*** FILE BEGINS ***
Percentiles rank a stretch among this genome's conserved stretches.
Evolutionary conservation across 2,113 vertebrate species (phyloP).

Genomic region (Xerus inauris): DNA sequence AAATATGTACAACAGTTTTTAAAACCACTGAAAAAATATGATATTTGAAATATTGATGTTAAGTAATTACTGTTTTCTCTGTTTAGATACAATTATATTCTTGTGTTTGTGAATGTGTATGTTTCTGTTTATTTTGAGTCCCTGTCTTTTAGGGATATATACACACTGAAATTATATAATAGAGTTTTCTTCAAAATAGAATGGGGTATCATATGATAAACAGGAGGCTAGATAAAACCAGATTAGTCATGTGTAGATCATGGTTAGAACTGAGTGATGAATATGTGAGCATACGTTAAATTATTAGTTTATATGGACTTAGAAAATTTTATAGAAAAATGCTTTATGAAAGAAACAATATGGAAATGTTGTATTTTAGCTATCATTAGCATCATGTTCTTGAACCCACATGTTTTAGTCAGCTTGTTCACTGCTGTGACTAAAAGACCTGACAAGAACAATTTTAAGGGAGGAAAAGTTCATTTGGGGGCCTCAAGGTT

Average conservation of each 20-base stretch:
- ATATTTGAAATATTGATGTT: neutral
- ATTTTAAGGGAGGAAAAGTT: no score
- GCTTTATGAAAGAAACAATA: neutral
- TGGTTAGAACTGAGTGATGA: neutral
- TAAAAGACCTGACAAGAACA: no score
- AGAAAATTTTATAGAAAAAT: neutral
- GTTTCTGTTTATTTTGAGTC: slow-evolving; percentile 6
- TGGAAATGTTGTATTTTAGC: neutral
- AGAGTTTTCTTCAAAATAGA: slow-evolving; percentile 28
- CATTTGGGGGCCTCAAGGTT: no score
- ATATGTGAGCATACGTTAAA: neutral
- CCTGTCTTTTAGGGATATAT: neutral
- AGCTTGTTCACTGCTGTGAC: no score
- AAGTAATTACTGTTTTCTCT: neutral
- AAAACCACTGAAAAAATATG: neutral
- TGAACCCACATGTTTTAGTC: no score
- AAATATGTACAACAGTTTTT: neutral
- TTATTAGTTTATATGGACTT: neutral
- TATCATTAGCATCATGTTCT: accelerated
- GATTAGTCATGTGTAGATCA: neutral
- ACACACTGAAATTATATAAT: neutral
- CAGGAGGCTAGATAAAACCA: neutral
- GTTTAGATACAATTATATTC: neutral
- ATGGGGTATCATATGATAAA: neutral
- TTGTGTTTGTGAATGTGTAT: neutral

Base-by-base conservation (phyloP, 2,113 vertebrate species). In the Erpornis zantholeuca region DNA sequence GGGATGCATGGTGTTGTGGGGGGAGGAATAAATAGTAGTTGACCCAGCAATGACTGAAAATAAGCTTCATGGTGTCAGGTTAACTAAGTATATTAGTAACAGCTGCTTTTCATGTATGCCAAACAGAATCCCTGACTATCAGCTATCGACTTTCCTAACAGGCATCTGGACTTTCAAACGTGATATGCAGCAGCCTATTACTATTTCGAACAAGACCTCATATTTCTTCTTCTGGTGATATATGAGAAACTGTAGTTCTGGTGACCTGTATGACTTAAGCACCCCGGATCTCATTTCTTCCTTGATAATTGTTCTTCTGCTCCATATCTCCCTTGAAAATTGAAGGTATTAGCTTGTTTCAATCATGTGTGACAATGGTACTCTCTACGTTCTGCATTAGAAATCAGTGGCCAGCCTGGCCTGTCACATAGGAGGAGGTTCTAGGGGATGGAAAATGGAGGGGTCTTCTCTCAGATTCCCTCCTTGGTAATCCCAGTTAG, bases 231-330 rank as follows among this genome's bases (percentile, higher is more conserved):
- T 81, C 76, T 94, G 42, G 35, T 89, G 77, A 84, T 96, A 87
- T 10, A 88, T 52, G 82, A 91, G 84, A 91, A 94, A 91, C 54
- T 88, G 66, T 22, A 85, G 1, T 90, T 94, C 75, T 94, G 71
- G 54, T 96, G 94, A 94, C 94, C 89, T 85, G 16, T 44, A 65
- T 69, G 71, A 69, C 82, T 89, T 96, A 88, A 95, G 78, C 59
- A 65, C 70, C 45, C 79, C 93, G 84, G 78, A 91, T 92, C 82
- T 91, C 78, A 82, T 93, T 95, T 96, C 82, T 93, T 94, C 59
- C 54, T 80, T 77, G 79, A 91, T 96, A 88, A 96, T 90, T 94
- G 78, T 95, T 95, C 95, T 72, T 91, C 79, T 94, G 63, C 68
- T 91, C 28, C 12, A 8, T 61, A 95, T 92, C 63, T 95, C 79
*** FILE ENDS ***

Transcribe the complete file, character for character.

Percentiles rank a stretch among this genome's conserved stretches.
Evolutionary conservation across 2,113 vertebrate species (phyloP).

Genomic region (Xerus inauris): DNA sequence AAATATGTACAACAGTTTTTAAAACCACTGAAAAAATATGATATTTGAAATATTGATGTTAAGTAATTACTGTTTTCTCTGTTTAGATACAATTATATTCTTGTGTTTGTGAATGTGTATGTTTCTGTTTATTTTGAGTCCCTGTCTTTTAGGGATATATACACACTGAAATTATATAATAGAGTTTTCTTCAAAATAGAATGGGGTATCATATGATAAACAGGAGGCTAGATAAAACCAGATTAGTCATGTGTAGATCATGGTTAGAACTGAGTGATGAATATGTGAGCATACGTTAAATTATTAGTTTATATGGACTTAGAAAATTTTATAGAAAAATGCTTTATGAAAGAAACAATATGGAAATGTTGTATTTTAGCTATCATTAGCATCATGTTCTTGAACCCACATGTTTTAGTCAGCTTGTTCACTGCTGTGACTAAAAGACCTGACAAGAACAATTTTAAGGGAGGAAAAGTTCATTTGGGGGCCTCAAGGTT

Average conservation of each 20-base stretch:
- ATATTTGAAATATTGATGTT: neutral
- ATTTTAAGGGAGGAAAAGTT: no score
- GCTTTATGAAAGAAACAATA: neutral
- TGGTTAGAACTGAGTGATGA: neutral
- TAAAAGACCTGACAAGAACA: no score
- AGAAAATTTTATAGAAAAAT: neutral
- GTTTCTGTTTATTTTGAGTC: slow-evolving; percentile 6
- TGGAAATGTTGTATTTTAGC: neutral
- AGAGTTTTCTTCAAAATAGA: slow-evolving; percentile 28
- CATTTGGGGGCCTCAAGGTT: no score
- ATATGTGAGCATACGTTAAA: neutral
- CCTGTCTTTTAGGGATATAT: neutral
- AGCTTGTTCACTGCTGTGAC: no score
- AAGTAATTACTGTTTTCTCT: neutral
- AAAACCACTGAAAAAATATG: neutral
- TGAACCCACATGTTTTAGTC: no score
- AAATATGTACAACAGTTTTT: neutral
- TTATTAGTTTATATGGACTT: neutral
- TATCATTAGCATCATGTTCT: accelerated
- GATTAGTCATGTGTAGATCA: neutral
- ACACACTGAAATTATATAAT: neutral
- CAGGAGGCTAGATAAAACCA: neutral
- GTTTAGATACAATTATATTC: neutral
- ATGGGGTATCATATGATAAA: neutral
- TTGTGTTTGTGAATGTGTAT: neutral

Base-by-base conservation (phyloP, 2,113 vertebrate species). In the Erpornis zantholeuca region DNA sequence GGGATGCATGGTGTTGTGGGGGGAGGAATAAATAGTAGTTGACCCAGCAATGACTGAAAATAAGCTTCATGGTGTCAGGTTAACTAAGTATATTAGTAACAGCTGCTTTTCATGTATGCCAAACAGAATCCCTGACTATCAGCTATCGACTTTCCTAACAGGCATCTGGACTTTCAAACGTGATATGCAGCAGCCTATTACTATTTCGAACAAGACCTCATATTTCTTCTTCTGGTGATATATGAGAAACTGTAGTTCTGGTGACCTGTATGACTTAAGCACCCCGGATCTCATTTCTTCCTTGATAATTGTTCTTCTGCTCCATATCTCCCTTGAAAATTGAAGGTATTAGCTTGTTTCAATCATGTGTGACAATGGTACTCTCTACGTTCTGCATTAGAAATCAGTGGCCAGCCTGGCCTGTCACATAGGAGGAGGTTCTAGGGGATGGAAAATGGAGGGGTCTTCTCTCAGATTCCCTCCTTGGTAATCCCAGTTAG, bases 231-330 rank as follows among this genome's bases (percentile, higher is more conserved):
- T 81, C 76, T 94, G 42, G 35, T 89, G 77, A 84, T 96, A 87
- T 10, A 88, T 52, G 82, A 91, G 84, A 91, A 94, A 91, C 54
- T 88, G 66, T 22, A 85, G 1, T 90, T 94, C 75, T 94, G 71
- G 54, T 96, G 94, A 94, C 94, C 89, T 85, G 16, T 44, A 65
- T 69, G 71, A 69, C 82, T 89, T 96, A 88, A 95, G 78, C 59
- A 65, C 70, C 45, C 79, C 93, G 84, G 78, A 91, T 92, C 82
- T 91, C 78, A 82, T 93, T 95, T 96, C 82, T 93, T 94, C 59
- C 54, T 80, T 77, G 79, A 91, T 96, A 88, A 96, T 90, T 94
- G 78, T 95, T 95, C 95, T 72, T 91, C 79, T 94, G 63, C 68
- T 91, C 28, C 12, A 8, T 61, A 95, T 92, C 63, T 95, C 79